In the hectic world of today, internet connectivity is an absolute must. Couple it with the POS system, as to attract more clients. The costs incurred greatly depend on the provider and the hardware chosen, with some estimates ranging from $550 and $2,300.
Recurring costs include operating profit (at least $1000), fees and renewal permits, equipment repairs and maintenance, insurance, HVAC maintenance, taxes, monthly bills, employee wages, processing and credit card fees (up to 3.25 percent ) and PCI compliance fees (usually start at $5 per month and miscellaneous fees.
Advertisements fall under both initial and recurring costs. Even well-established businesses invest considerable sums into maintaining their reputation.
Contrary to popular belief, however, the internet is not necessarily the first step to doing things the right way. For those planning to run a small business, local advertisements are a good start, and there are many ways to go creative (for example, giving away accessories and T-shirts to locals and existing customers is always a good idea). Handing out business cards and printed pamphlets is also a cheap option.
Still, it is always recommended (if indeed not a must) to have a responsive website. It also needs to be well optimized, in order for interested parties to be able to find it in the first place.
Finally, word of mouth is an unbeatable strategy. Make certain to think up special offers for loyal clients, and rewards will inevitably follow. There are numerous ways to do this, with some examples including lower costs for advance payments, free sessions for a friend and similar.
Next, don’t forget the competition. Seriously, it is hardly likely that only one person will have performed the calculation and concluded that running a fitness studio is a lucrative business.
Always stay on top of things by familiarizing yourself with competitors’ offers.The easiest way to do this is by subscribing to receive their newsletter and following them on social media channels.
Finally, maintain your online presence. Send updates to clients and announce special offers on a regular basis (but not too often as to avoid them unsubscribing). Newsletters sent on a monthly basis are a good example. You may also wish to create special monthly offers to attract new clientele.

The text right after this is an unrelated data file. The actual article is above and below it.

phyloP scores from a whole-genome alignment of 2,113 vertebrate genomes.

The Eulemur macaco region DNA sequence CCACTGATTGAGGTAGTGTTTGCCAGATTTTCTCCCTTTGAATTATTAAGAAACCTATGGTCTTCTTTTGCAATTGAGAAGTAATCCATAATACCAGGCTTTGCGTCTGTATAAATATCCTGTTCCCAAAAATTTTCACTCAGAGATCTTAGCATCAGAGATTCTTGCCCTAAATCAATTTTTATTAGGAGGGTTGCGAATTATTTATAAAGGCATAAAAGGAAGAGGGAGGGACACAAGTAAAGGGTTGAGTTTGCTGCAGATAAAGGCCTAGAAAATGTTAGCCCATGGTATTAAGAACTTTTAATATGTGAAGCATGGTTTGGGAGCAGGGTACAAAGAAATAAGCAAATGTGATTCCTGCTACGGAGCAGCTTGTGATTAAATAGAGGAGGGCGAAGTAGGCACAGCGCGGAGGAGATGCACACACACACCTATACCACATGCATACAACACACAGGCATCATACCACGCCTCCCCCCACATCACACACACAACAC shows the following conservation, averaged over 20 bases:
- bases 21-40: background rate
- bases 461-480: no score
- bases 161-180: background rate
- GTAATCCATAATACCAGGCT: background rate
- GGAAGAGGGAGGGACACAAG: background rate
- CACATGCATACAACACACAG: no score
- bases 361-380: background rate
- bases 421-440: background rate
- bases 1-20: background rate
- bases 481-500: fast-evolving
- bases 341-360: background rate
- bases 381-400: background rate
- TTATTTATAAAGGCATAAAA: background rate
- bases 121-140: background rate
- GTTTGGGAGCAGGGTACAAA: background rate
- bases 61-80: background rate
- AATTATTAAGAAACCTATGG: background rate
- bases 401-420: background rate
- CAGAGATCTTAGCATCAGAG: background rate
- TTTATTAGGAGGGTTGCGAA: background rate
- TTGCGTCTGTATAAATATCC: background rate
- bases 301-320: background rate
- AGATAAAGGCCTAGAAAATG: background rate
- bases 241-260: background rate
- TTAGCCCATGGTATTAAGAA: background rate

Don’t be lazy with social media. Whatever the offer is, it will reach larger audiences if you announce it on your business’ social media profiles. You may also share quality content related to the field (i.e., healthy diet, exercise tips…).
Personal Trainers Going Solo
Many personal trainers decide to open their own studio when they have a steady base of clients and a fitness plan they know is successful. They do not need a large space to rent or full gym equipment or additional employees. Merely these three factors considerably decrease the costs of running a fitness studio.
A typical day of a personal trainer involves a lot of travel and driving. Mostly, they commute to their clients’ places for in-home sessions or to their preferred location. A studio is mostly reserved for group programs and a gym, both of which are great ways to increase earnings.
Normally, personal trainers charge per session, but those who own a studio may benefit greatly from special offers and extras. I.e., benefits such as lower prices for advance payments (monthly, bi-monthly, and so on) have proven to be highly successful in both keeping existing clients happy and gaining new ones. Another strategy is to offer extras to clients who bring new people to the studio.
Whichever option you choose, success is almost guaranteed, as long as you follow all restrictions and market well. Larger fitness studios attract more people, call for more employees and are costly to get running, but they also bring in larger profits in the long run.
Smaller businesses are a good option for personal trainers who don’t want to employ too many people, and for those who like to scale things up little by little.